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Dehydration Factory, Kenya

Volume 437: debated on Wednesday 14 May 1947

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asked the Secretary of State for the Colonies why the Kenya Government decided to dismantle the dehydration factory built during the war at Karatina at a cost of £250,000.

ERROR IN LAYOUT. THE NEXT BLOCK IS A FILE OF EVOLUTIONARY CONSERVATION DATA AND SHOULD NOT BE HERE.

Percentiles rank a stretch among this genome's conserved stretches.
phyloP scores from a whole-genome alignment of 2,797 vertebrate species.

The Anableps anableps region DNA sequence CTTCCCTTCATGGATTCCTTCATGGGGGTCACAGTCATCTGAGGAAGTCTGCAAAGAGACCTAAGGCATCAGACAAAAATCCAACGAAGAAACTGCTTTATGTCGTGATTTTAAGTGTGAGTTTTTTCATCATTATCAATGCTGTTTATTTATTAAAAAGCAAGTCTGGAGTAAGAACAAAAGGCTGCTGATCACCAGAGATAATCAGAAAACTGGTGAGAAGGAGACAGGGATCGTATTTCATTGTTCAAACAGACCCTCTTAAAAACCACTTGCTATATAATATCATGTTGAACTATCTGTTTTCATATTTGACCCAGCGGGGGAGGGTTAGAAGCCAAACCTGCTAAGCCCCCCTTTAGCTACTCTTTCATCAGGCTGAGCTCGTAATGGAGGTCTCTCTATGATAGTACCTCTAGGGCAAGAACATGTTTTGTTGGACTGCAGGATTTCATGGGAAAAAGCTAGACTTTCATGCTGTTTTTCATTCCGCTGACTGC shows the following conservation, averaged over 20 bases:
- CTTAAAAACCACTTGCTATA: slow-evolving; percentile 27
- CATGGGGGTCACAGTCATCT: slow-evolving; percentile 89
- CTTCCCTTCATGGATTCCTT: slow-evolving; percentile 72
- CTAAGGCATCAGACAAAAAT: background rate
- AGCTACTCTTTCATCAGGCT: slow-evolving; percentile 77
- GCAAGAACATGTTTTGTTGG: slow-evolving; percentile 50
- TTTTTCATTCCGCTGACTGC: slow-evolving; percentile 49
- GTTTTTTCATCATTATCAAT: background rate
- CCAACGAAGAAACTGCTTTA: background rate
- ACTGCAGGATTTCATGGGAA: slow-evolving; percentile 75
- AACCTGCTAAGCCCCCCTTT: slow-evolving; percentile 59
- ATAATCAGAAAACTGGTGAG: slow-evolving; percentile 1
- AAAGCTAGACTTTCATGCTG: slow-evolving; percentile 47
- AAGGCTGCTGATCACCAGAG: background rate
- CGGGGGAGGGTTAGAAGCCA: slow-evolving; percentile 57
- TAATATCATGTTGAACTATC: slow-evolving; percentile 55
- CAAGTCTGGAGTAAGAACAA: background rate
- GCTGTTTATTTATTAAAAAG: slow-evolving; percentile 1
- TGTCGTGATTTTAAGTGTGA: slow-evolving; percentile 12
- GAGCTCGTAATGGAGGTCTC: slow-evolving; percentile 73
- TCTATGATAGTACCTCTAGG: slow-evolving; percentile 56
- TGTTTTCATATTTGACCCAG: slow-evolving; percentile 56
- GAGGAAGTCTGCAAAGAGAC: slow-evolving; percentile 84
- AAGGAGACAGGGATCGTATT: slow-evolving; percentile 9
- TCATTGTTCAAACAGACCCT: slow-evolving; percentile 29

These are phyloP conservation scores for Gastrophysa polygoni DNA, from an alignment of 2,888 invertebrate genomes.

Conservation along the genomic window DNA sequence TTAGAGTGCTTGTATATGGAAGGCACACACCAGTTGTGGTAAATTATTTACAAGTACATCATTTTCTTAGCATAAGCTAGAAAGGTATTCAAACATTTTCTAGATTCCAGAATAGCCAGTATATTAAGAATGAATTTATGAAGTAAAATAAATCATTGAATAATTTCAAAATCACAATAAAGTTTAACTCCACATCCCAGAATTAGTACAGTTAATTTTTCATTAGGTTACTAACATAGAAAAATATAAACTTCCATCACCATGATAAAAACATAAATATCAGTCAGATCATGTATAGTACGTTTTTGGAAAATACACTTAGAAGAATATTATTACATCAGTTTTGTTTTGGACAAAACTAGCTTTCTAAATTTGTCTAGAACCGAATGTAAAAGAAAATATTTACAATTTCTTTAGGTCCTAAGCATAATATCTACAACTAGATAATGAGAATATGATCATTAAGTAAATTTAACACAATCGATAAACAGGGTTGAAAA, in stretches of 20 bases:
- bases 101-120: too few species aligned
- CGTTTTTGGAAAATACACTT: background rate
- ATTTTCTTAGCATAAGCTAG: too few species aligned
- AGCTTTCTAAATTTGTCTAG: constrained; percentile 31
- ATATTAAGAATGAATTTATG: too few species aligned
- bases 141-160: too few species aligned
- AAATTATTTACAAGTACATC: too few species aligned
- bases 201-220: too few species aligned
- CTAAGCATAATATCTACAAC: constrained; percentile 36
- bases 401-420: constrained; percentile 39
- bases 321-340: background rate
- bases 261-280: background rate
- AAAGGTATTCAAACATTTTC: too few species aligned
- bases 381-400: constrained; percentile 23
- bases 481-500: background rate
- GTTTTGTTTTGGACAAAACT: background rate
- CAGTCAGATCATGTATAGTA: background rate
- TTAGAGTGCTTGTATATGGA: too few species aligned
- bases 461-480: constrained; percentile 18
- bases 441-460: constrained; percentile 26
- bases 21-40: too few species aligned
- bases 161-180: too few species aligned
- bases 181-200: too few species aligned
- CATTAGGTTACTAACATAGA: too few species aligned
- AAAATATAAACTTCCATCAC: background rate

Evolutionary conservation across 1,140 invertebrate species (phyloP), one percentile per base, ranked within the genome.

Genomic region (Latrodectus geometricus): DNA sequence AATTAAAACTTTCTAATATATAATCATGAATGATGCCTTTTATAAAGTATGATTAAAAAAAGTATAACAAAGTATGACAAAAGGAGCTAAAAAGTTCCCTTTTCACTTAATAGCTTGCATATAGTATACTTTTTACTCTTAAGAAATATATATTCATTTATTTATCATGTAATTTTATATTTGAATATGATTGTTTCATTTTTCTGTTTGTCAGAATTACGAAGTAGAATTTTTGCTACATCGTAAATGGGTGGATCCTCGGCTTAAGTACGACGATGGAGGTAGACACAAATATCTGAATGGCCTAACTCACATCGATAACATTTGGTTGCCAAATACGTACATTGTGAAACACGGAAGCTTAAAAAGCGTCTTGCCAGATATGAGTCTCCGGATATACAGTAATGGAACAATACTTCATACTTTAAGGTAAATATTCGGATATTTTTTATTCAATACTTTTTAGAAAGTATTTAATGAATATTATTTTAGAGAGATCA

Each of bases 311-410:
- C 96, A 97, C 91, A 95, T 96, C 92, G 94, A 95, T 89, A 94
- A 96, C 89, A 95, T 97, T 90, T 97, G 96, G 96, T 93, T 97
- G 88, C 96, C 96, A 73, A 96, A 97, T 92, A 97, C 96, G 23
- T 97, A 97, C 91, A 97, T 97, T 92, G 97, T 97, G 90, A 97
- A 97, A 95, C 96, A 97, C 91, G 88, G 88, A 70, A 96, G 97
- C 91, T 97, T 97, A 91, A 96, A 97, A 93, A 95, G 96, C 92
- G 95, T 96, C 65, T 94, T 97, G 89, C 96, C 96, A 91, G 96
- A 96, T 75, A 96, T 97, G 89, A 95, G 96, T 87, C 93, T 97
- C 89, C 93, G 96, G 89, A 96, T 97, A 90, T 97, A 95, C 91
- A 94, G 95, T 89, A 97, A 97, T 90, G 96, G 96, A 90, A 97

The factory, the capital cost of which was £121,000, was built on native land to meet war needs and the Africans concerned were promised that at the end of the war it would not be carried on without their consent. This undertaking was considered necessary at the time as otherwise they would not have consented to the use of the land. Last year they asked that the factory should be handed over to them on payment, but, in view of the very doubtful future prospects of marketing dried vegetables and the almost certain loss of native capital involved, the Governor did not feel able to agree to this request. Proposals for the sale of the factory, either to outside interests or to a group consisting of a combination of European and African interests and the Kenya Government, were categorically rejected by the Africans concerned after every effort had been made by the Chief Native Commissioner to persuade them to agree. These negotiations made it quite clear that the only course acceptable would be complete dismemberment of the factory and in view of the undertaking given the Governor saw no alternative to proceeding accordingly. I can assure the hon. Member that the Kenya Government did everything possible to keep the factory going.